Tubing down the Chattahoochee River

Tubing on the Chattahoochee

—–Last summer, I had the chance to participate in one my favorite summer activities—tubing down the Chattahoochee River. I would be meeting up with a group that had camped in the area and the tubing excursion was the last of the activities for the weekend. Like all back country adventures spotty cellphone service made it difficult to reach the group by phone so I would make the drive with the hope of meeting at the designated time. I left my house around 9 am to make the two-hour drive to the Chattahoochee River head waters. I arrived on time and found a parking spot right across from the outfitter. My group should have been there already, but they were nowhere in sight. As I waited, the line at the outfitter began to grow. It was now around noon and prime time to get in the water for the two hour ride down the river. I sent several text messages, but after no answer there was no way to know if they were on the way or if I had missed them. I decided it was best to get in line before it grew any longer. As I stood there, I kept looking for my group, but by the time I got my tube and boarded the bus, it was clear I’d have to go it alone.

—–The bus ride over to the launch site was filled with groups of friends and families casually laughing and joking as the bus maneuvered the busy streets. I was the only solo tuber and wondered if I should have waited a little while longer for my group. My previous tubing trip had been with a large group that decided to link their tubes and experience the length of the river together. It was lots of fun, but not without hang-ups, literally. Occasionally, someone would get snagged on rock or some other misfortune and as a result would have their link disconnected so the group could float on. We reached the site and I launched into the cool waters wondering what was in store. On the outset, there was an immediate traffic jam. All that could be seen for several feet ahead were neon green and pink tubes. The sun shined down brightly on my head and for relief I would dip my hand in the water and pat my face with the frigid waters. It wasn’t long before I settled in and the current began to swiftly take me down river. I laid back and let the sun warm my limbs and face. It had been a while since I had taken in this much sun. As I moved down the river, the trees overhead framed the sky and for moments on end my mind would float away and thoughts flowed in and out like the current of the river. When my attention came back into focus, my eyes would catch the view of fellow tubers enjoying the same experience. Groups tethered together would be run aground on the rocks which required someone getting out and ushering them around the obstacle. Unencumbered, I would float past these groups. After witnessing this scene over and over, it hit me that my solo experience on the river was vastly different from those around me. It was easier for me to see what was ahead and negotiate the obstacle with relative ease. For long stretches, I would drift down the river half asleep until my tube caught the edge of the river or tangled in some brush. I was unencumbered and worry free. My thoughts and priorities all my own.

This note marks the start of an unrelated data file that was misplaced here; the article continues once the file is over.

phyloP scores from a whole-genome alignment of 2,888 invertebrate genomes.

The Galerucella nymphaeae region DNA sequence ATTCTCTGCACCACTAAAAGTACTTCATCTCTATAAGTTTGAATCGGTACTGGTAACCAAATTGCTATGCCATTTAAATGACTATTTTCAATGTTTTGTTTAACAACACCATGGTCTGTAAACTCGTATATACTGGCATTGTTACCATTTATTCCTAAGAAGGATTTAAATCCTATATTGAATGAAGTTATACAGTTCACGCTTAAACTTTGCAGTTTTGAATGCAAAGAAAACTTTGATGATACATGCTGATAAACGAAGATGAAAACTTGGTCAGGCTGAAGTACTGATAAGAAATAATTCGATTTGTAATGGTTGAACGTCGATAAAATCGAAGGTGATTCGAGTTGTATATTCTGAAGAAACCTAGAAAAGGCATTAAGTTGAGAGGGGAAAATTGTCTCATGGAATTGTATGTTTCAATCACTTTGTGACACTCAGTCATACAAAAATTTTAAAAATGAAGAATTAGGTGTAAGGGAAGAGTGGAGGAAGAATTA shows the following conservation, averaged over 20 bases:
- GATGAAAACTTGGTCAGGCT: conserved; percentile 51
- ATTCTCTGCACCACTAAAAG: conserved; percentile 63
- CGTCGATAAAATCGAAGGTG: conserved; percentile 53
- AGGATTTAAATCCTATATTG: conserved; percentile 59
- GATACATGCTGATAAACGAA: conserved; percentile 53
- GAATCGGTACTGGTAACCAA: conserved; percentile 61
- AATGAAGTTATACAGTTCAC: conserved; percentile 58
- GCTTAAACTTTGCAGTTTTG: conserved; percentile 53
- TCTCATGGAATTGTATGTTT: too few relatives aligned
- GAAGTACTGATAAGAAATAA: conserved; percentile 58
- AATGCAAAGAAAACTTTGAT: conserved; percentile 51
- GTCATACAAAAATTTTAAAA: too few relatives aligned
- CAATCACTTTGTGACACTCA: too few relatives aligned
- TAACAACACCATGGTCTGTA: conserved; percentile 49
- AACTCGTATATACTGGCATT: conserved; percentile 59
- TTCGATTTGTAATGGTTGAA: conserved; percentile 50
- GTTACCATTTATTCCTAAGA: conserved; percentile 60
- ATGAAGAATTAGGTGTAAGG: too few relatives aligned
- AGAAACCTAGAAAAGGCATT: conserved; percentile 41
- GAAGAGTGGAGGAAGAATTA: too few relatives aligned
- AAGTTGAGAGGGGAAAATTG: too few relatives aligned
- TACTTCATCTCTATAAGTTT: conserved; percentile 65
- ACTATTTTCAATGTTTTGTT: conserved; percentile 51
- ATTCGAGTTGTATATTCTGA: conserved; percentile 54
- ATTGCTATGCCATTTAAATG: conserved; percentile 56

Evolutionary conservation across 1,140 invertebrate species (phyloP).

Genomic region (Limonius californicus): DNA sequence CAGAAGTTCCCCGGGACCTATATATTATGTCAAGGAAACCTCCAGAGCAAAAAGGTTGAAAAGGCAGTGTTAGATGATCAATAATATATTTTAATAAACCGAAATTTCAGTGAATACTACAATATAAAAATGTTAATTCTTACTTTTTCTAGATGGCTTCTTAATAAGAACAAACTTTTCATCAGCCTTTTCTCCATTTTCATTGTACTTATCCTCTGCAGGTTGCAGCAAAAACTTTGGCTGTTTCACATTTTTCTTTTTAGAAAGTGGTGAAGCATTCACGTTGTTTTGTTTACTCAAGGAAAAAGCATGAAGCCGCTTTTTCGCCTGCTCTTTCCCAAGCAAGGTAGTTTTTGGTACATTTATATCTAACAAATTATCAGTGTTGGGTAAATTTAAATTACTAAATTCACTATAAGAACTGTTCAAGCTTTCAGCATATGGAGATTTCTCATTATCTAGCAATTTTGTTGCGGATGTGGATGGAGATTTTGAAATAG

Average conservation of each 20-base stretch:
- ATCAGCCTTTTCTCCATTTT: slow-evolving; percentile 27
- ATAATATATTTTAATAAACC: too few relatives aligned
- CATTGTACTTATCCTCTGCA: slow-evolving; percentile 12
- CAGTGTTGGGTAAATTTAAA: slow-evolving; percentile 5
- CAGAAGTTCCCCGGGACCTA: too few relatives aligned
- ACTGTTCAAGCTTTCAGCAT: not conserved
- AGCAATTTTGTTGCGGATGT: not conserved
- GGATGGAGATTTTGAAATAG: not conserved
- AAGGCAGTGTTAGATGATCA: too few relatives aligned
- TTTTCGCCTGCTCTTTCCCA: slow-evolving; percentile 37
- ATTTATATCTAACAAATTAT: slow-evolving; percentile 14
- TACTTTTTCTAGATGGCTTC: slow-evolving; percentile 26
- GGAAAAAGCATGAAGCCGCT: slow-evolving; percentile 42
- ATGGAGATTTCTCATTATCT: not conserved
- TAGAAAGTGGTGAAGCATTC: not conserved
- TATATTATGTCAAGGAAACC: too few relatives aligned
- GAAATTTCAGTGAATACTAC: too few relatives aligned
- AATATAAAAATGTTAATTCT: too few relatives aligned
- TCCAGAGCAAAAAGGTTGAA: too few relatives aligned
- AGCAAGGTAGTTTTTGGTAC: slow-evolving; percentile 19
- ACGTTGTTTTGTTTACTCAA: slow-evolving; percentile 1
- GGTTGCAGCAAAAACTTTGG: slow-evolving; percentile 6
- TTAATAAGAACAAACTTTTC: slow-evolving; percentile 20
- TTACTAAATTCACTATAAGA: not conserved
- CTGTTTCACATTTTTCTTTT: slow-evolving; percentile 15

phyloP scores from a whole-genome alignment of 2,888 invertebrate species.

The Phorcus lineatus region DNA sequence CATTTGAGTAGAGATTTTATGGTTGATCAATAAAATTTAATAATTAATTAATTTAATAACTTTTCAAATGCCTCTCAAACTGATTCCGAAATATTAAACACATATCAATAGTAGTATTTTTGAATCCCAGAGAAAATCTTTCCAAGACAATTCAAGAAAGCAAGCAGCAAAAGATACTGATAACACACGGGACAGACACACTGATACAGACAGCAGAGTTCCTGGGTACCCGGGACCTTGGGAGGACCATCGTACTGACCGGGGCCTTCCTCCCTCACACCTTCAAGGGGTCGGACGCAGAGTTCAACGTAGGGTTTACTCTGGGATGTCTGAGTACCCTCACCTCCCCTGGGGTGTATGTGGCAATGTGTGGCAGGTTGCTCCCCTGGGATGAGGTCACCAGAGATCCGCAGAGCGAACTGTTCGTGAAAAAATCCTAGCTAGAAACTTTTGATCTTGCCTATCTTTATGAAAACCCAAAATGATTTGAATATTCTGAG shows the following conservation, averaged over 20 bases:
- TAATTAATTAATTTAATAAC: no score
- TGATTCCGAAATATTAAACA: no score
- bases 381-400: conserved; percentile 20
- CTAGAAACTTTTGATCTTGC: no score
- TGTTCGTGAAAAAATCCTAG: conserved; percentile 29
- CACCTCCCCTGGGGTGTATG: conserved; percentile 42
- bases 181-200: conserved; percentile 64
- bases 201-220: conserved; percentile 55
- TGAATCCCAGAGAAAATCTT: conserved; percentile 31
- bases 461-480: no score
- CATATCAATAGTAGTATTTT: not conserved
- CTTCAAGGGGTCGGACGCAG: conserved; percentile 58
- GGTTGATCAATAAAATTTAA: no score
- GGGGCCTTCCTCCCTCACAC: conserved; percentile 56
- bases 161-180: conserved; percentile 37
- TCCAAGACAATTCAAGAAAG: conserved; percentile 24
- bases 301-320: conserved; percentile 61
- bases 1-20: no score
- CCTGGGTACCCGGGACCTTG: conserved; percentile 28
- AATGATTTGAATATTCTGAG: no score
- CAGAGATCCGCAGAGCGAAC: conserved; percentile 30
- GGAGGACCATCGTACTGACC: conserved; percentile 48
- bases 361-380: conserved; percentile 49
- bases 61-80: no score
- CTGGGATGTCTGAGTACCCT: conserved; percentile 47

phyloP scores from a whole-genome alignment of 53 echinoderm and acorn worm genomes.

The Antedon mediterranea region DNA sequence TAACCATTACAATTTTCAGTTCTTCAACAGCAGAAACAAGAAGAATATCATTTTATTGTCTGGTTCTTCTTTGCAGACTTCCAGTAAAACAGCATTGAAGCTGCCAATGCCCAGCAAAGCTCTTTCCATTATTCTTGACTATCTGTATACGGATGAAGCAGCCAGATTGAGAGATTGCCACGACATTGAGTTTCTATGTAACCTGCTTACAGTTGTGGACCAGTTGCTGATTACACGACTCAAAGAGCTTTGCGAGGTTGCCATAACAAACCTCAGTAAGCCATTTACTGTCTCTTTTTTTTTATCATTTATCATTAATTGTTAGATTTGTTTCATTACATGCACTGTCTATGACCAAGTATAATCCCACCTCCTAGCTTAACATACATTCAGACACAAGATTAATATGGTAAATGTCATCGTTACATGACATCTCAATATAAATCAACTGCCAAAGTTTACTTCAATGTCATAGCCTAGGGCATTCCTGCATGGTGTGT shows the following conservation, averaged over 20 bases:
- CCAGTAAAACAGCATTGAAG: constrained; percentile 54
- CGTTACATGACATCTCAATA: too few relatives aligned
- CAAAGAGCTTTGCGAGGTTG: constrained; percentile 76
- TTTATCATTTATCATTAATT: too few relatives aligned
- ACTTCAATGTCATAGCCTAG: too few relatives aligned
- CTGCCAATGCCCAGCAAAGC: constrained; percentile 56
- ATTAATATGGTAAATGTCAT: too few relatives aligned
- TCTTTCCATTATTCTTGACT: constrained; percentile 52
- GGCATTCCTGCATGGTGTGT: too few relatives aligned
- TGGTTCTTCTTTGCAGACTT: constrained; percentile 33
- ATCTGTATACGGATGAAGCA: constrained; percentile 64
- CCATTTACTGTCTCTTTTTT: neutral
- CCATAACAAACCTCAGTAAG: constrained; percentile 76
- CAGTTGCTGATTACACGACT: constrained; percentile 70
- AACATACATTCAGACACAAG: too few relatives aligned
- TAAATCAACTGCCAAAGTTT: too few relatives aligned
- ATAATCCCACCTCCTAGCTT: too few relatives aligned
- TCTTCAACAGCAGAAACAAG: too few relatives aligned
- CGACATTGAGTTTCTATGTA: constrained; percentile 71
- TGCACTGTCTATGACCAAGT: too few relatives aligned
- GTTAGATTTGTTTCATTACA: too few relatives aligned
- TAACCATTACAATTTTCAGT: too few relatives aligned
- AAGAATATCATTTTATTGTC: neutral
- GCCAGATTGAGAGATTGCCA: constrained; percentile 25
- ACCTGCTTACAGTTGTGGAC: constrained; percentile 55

—–My trip down the river paralleled my life in many ways. On many ventures planned with friends and partners circumstance forced me to go it alone. At first things were scary. I worried if I could handle it on my own. The first steps were filled with doubt, but as I made my way fear was replaced with empowerment. Uneasiness replaced with strength. My wings had spread. I had taken flight and my destination was in sight. I could trust my ideas. I could trust myself. Now, I approach life differently. I start out on my own and invite friends and partners once the foundation has been laid. If they join in I am excited. If not, then I go on my way. No expectation and no disappointment and my tube keeps floating down the river.


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